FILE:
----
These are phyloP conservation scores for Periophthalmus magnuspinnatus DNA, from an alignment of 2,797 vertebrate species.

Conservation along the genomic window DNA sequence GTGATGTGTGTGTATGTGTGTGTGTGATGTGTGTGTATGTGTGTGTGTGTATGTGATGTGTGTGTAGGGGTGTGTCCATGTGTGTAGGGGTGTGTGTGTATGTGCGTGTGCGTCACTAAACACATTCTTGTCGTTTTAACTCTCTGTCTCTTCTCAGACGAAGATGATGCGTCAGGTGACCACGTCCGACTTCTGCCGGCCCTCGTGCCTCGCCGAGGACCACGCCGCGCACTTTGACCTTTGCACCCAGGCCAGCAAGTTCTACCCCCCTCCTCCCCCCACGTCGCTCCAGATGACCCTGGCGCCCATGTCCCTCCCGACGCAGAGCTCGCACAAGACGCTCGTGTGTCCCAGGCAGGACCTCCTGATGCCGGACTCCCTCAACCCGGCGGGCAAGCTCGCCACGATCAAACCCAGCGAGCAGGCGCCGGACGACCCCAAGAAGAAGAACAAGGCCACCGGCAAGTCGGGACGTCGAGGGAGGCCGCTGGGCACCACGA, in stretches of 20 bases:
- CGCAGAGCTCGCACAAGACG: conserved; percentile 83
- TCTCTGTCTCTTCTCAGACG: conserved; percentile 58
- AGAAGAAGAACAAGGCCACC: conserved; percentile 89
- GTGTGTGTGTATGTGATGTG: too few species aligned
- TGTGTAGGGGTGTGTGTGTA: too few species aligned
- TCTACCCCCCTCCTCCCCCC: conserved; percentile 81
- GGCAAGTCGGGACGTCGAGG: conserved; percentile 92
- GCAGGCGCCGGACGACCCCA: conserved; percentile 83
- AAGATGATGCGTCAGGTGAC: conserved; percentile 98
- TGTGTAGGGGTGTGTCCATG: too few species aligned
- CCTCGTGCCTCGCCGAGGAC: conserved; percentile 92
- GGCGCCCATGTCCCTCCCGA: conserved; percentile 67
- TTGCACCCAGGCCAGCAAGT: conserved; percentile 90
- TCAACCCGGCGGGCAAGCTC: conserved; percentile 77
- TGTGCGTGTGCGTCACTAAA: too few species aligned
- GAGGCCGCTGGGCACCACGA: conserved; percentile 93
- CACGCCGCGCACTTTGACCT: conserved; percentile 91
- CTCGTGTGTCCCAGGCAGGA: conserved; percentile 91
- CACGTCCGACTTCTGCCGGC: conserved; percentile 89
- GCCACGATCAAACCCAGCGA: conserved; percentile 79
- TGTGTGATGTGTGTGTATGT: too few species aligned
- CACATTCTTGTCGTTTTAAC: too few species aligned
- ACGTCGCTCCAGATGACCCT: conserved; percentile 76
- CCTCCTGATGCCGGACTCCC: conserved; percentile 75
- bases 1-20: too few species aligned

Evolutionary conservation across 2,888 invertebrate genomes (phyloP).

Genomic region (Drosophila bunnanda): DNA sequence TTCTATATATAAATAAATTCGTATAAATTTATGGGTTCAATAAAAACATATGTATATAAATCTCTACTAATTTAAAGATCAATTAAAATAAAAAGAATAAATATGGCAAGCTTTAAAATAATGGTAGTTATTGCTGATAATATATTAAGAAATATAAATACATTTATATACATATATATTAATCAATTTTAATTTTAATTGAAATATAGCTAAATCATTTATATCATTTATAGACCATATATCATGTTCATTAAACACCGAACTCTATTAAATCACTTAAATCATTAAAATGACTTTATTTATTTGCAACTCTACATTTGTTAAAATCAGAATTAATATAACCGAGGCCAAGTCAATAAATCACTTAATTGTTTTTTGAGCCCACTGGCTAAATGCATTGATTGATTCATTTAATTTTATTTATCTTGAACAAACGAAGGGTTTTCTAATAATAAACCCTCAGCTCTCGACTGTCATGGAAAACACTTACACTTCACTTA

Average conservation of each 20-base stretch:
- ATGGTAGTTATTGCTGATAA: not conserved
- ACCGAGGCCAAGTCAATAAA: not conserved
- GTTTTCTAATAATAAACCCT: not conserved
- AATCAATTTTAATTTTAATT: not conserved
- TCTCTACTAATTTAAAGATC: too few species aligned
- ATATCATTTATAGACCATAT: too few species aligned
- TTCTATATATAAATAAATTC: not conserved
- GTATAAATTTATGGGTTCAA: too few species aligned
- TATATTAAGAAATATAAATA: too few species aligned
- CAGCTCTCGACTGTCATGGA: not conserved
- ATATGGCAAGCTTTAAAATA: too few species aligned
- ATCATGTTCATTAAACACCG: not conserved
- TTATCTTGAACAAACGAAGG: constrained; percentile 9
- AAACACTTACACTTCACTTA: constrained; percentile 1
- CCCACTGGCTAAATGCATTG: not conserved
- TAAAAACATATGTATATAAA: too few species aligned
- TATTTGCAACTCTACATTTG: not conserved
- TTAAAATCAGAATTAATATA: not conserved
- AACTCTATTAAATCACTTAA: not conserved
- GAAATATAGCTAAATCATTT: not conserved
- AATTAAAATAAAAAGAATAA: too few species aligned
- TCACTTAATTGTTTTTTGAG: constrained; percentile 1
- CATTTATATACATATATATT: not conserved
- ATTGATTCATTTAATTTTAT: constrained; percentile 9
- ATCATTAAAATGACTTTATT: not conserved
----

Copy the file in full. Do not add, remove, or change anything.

These are phyloP conservation scores for Periophthalmus magnuspinnatus DNA, from an alignment of 2,797 vertebrate species.

Conservation along the genomic window DNA sequence GTGATGTGTGTGTATGTGTGTGTGTGATGTGTGTGTATGTGTGTGTGTGTATGTGATGTGTGTGTAGGGGTGTGTCCATGTGTGTAGGGGTGTGTGTGTATGTGCGTGTGCGTCACTAAACACATTCTTGTCGTTTTAACTCTCTGTCTCTTCTCAGACGAAGATGATGCGTCAGGTGACCACGTCCGACTTCTGCCGGCCCTCGTGCCTCGCCGAGGACCACGCCGCGCACTTTGACCTTTGCACCCAGGCCAGCAAGTTCTACCCCCCTCCTCCCCCCACGTCGCTCCAGATGACCCTGGCGCCCATGTCCCTCCCGACGCAGAGCTCGCACAAGACGCTCGTGTGTCCCAGGCAGGACCTCCTGATGCCGGACTCCCTCAACCCGGCGGGCAAGCTCGCCACGATCAAACCCAGCGAGCAGGCGCCGGACGACCCCAAGAAGAAGAACAAGGCCACCGGCAAGTCGGGACGTCGAGGGAGGCCGCTGGGCACCACGA, in stretches of 20 bases:
- CGCAGAGCTCGCACAAGACG: conserved; percentile 83
- TCTCTGTCTCTTCTCAGACG: conserved; percentile 58
- AGAAGAAGAACAAGGCCACC: conserved; percentile 89
- GTGTGTGTGTATGTGATGTG: too few species aligned
- TGTGTAGGGGTGTGTGTGTA: too few species aligned
- TCTACCCCCCTCCTCCCCCC: conserved; percentile 81
- GGCAAGTCGGGACGTCGAGG: conserved; percentile 92
- GCAGGCGCCGGACGACCCCA: conserved; percentile 83
- AAGATGATGCGTCAGGTGAC: conserved; percentile 98
- TGTGTAGGGGTGTGTCCATG: too few species aligned
- CCTCGTGCCTCGCCGAGGAC: conserved; percentile 92
- GGCGCCCATGTCCCTCCCGA: conserved; percentile 67
- TTGCACCCAGGCCAGCAAGT: conserved; percentile 90
- TCAACCCGGCGGGCAAGCTC: conserved; percentile 77
- TGTGCGTGTGCGTCACTAAA: too few species aligned
- GAGGCCGCTGGGCACCACGA: conserved; percentile 93
- CACGCCGCGCACTTTGACCT: conserved; percentile 91
- CTCGTGTGTCCCAGGCAGGA: conserved; percentile 91
- CACGTCCGACTTCTGCCGGC: conserved; percentile 89
- GCCACGATCAAACCCAGCGA: conserved; percentile 79
- TGTGTGATGTGTGTGTATGT: too few species aligned
- CACATTCTTGTCGTTTTAAC: too few species aligned
- ACGTCGCTCCAGATGACCCT: conserved; percentile 76
- CCTCCTGATGCCGGACTCCC: conserved; percentile 75
- bases 1-20: too few species aligned

Evolutionary conservation across 2,888 invertebrate genomes (phyloP).

Genomic region (Drosophila bunnanda): DNA sequence TTCTATATATAAATAAATTCGTATAAATTTATGGGTTCAATAAAAACATATGTATATAAATCTCTACTAATTTAAAGATCAATTAAAATAAAAAGAATAAATATGGCAAGCTTTAAAATAATGGTAGTTATTGCTGATAATATATTAAGAAATATAAATACATTTATATACATATATATTAATCAATTTTAATTTTAATTGAAATATAGCTAAATCATTTATATCATTTATAGACCATATATCATGTTCATTAAACACCGAACTCTATTAAATCACTTAAATCATTAAAATGACTTTATTTATTTGCAACTCTACATTTGTTAAAATCAGAATTAATATAACCGAGGCCAAGTCAATAAATCACTTAATTGTTTTTTGAGCCCACTGGCTAAATGCATTGATTGATTCATTTAATTTTATTTATCTTGAACAAACGAAGGGTTTTCTAATAATAAACCCTCAGCTCTCGACTGTCATGGAAAACACTTACACTTCACTTA

Average conservation of each 20-base stretch:
- ATGGTAGTTATTGCTGATAA: not conserved
- ACCGAGGCCAAGTCAATAAA: not conserved
- GTTTTCTAATAATAAACCCT: not conserved
- AATCAATTTTAATTTTAATT: not conserved
- TCTCTACTAATTTAAAGATC: too few species aligned
- ATATCATTTATAGACCATAT: too few species aligned
- TTCTATATATAAATAAATTC: not conserved
- GTATAAATTTATGGGTTCAA: too few species aligned
- TATATTAAGAAATATAAATA: too few species aligned
- CAGCTCTCGACTGTCATGGA: not conserved
- ATATGGCAAGCTTTAAAATA: too few species aligned
- ATCATGTTCATTAAACACCG: not conserved
- TTATCTTGAACAAACGAAGG: constrained; percentile 9
- AAACACTTACACTTCACTTA: constrained; percentile 1
- CCCACTGGCTAAATGCATTG: not conserved
- TAAAAACATATGTATATAAA: too few species aligned
- TATTTGCAACTCTACATTTG: not conserved
- TTAAAATCAGAATTAATATA: not conserved
- AACTCTATTAAATCACTTAA: not conserved
- GAAATATAGCTAAATCATTT: not conserved
- AATTAAAATAAAAAGAATAA: too few species aligned
- TCACTTAATTGTTTTTTGAG: constrained; percentile 1
- CATTTATATACATATATATT: not conserved
- ATTGATTCATTTAATTTTAT: constrained; percentile 9
- ATCATTAAAATGACTTTATT: not conserved